It’s pretty paradoxical what is happening in France’s startup scene at the moment. On one side of the spectrum, the entrepreneurs, investors and the entire ecosystem seems to be gaining momentum. Several new seed funds were created in the beginning of the year – filling a very obvious gap in the local market and visibly fueling the development of quite a few startups. Then came the various mentorship programs, like the Founder Institute. Followed by the sprouting of regular startup events, like StartinParis, or even Startup Weekend – which is conquering the whole country. The infamous Paris-based co-working hub, LaCantine, is also spreading its wings and setting-up outside of Paris, in addition to a new acceleration program they’ve launched as well. And to top it all off, we’ve now got some of the big-name entrepreneurs talking about potential YCombinator-like programs for local startups. Call me crazy but I truly believe something incredible is going on.
And then the government* showed up.
Let me preface this by saying that I am probably the last person to ever critize France (in case this isn’t already obvious). I’ve even been called France’s cheerleader and community manager at times -probably because questions like this make my blood boil. I’ve always been a fan of the stuff people usually find rather ridiculous – the former 35-hour work week, the strikes, the vacation, etc. Yes, it’s true. So even if I love complaining, I’m not just going to start bashing the French state for the hell of it. I actually think France has a hell of a lot going for it, which surprisingly many people often overlook because they love to grab on to stereotypes and focus on the negative aspects.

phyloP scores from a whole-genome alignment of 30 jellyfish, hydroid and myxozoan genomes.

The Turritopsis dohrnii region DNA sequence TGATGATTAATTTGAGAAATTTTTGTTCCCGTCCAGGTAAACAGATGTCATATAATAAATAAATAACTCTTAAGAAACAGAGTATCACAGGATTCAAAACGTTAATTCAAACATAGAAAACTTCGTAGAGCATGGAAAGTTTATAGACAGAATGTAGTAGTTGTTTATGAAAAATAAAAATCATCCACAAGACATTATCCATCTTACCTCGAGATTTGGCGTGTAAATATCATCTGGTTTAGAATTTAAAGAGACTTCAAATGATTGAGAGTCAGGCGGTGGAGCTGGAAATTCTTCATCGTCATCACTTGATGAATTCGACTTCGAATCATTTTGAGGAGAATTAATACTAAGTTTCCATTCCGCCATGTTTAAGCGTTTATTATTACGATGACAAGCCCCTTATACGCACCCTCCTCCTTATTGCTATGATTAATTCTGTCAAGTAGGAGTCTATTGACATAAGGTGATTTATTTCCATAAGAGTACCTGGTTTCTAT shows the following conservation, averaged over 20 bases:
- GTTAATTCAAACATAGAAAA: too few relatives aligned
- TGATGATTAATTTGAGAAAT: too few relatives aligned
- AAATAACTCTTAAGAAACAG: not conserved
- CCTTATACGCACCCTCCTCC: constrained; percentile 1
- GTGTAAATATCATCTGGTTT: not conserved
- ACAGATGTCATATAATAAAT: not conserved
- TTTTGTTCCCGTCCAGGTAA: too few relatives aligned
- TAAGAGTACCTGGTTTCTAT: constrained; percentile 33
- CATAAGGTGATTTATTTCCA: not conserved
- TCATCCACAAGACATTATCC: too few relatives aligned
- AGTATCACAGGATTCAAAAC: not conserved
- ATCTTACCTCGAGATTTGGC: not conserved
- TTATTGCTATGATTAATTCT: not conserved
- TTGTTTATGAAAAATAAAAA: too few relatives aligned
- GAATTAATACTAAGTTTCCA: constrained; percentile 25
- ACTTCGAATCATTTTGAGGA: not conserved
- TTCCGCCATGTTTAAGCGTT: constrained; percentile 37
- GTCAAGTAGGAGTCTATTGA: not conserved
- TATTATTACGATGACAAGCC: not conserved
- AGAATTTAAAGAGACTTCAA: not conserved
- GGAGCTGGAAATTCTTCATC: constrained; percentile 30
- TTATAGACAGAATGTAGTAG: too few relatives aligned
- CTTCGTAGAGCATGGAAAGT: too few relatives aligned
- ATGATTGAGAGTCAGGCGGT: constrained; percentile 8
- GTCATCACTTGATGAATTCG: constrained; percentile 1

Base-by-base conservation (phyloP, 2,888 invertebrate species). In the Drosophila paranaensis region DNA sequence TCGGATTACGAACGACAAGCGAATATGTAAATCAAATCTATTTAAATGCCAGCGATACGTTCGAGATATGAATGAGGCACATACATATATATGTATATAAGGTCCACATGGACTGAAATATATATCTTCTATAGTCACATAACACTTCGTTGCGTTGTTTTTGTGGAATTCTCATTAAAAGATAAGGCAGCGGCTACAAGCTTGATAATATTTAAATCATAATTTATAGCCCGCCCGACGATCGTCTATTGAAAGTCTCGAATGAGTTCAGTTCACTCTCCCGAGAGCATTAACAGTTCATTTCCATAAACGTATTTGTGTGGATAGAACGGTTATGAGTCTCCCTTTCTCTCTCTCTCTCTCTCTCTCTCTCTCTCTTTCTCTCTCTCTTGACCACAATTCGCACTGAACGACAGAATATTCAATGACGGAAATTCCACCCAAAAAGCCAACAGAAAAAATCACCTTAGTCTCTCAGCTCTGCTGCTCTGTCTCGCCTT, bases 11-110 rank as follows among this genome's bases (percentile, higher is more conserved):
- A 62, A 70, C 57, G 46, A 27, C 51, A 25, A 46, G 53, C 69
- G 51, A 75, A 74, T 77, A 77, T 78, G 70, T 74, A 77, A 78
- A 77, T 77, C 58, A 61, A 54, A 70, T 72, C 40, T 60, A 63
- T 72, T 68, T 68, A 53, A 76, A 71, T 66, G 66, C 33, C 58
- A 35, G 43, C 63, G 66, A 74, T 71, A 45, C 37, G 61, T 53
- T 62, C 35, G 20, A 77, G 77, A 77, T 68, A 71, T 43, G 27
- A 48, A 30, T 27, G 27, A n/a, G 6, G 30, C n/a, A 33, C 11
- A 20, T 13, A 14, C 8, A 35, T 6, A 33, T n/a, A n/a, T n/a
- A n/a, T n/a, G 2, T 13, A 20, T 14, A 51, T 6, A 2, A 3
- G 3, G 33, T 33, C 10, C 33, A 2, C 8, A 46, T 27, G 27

But Bercy is apparently out to lunch.
If you’re wondering what the hell I’m talking about, read this. Honestly, it’s something I cannot wrap my head around. If I’m here complaining about it, it’s not at all because I want to bash the government but rather because I want to defend the French entrepreneurs. Plus, wouldn’t the long term effects of such a reform do more harm than good ? I am aware that the deficit is a damn good reason to want to make budget cuts, but someone needs to wake Bercy up and make it see all the good that the entrepreneurs do for the local economy. The tax breaks that France grants startups – namely the JEI – are probably less well-known abroad but thousands of French startups benefit from them. Startups have been able to put more ressources into hiring and innovation as a result. We’ve already got investors in France that are ever-so-slightly more risk averse than in the US. So in my mind, it should be one of the last things the State should ever want to touch.
Puting Joseph Schumpeter on hold.
Alright, so France wants to ignore Schumpeter for a while, fine. Funny enough, it has also had a positive impact in a way. I have noticed that a majority of the entrepreneurs are really coming together to speak out against it – which is perhaps giving rise to solidarity and bringing them even more together. Some startups and organizations are even offering services for free if it relates to defending the JEI. And this in its turn is also giving more media attention and visibility to certain entrepreneurs and startups. So, France, put Schumpeter on hold all you want, because in the end it’s still producing a positive output – as minimal as it may be…
Shut-up and innovate.
In the end, it may sound a lot like France is telling it’s blossoming entrepreneurial community to shut-up and innovate. And well, that is kind of the case. But France would have to be really disconnected from reality to continue its current path. Once it remembers why it put the JEI in place, I’m sure it’ll come to its senses.
*And as you all know, I’m using “government” to mean “administration“.